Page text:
Sometime museum collections take a while to find a home. This lidded ceramic box was made in Thailand in the 14th–16th centuries. It forms part of a collection that Mr. and Mrs. Edwin Neville donated to the University in 1939–1940. Mr. Neville, a U-M alumnus, held important U.S. government posts in China and Japan and served as minister to Siam (Thailand). While in Thailand, he built an impressive collection of ceramics and other objects. When the collection arrived in Ann Arbor, it was catalogued into the classical archaeology collections and placed in the Museum of Art and Archaeology (a short-lived merger of the art and classical archaeology museums that existed from 1940–1945). However, the collection’s many ceramic wasters and fragments and geographic origin did not fit the missions of either museum. In 1964, the collection was transferred to the Museum of Anthropology on long-term loan, where it valuably complements other Asian ceramic collections.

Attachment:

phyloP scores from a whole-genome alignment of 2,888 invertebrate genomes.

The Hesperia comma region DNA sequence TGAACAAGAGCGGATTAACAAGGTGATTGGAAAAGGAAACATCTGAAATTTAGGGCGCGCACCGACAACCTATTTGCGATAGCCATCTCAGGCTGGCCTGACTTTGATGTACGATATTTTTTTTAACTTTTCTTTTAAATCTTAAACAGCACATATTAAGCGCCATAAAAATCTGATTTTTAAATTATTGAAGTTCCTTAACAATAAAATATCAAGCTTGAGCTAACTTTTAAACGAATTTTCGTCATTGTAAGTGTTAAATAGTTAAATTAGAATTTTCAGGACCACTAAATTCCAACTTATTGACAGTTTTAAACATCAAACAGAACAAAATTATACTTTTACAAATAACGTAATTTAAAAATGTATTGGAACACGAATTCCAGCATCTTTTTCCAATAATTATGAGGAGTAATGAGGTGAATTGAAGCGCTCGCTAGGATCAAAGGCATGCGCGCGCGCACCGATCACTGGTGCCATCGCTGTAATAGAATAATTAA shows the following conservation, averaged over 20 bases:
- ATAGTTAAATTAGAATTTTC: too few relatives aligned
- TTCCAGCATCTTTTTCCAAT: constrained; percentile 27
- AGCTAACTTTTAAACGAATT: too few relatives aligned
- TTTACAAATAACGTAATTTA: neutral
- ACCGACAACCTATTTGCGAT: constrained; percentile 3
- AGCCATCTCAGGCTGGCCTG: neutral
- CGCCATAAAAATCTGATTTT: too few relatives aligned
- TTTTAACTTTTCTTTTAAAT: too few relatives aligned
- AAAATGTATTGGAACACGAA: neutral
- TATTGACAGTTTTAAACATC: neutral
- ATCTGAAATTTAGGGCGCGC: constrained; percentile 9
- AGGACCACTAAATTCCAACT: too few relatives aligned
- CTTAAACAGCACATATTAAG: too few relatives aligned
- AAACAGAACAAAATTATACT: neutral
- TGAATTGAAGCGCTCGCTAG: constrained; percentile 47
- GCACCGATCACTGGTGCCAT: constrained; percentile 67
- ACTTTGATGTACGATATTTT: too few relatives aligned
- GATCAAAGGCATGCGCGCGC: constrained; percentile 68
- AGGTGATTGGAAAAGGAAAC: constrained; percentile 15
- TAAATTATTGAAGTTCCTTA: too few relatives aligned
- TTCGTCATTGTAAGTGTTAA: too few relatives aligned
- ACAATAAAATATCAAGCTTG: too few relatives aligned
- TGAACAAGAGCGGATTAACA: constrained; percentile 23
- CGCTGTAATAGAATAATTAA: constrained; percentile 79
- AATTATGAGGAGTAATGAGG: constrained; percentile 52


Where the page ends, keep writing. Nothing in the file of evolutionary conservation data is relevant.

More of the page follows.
In honor of the University of Michigan’s 2017 bicentennial, we are celebrating the remarkable archaeological and ethnographic collections and rich legacy of research and teaching at the Museum of Anthropological Archaeology by posting one entry a day for 200 days. The entries will highlight objects from the collections, museum personalities, and UMMAA expeditions. The Kelsey Museum of Archaeology is also posting each day for 200 days on Twitter and Facebook (follow along at #KMA200). After the last post, an exhibition on two centuries of archaeology at U-M opens at the Kelsey. Visit the exhibit—a joint project of the UMMAA and the Kelsey—from October 18, 2017 to May 27, 2018.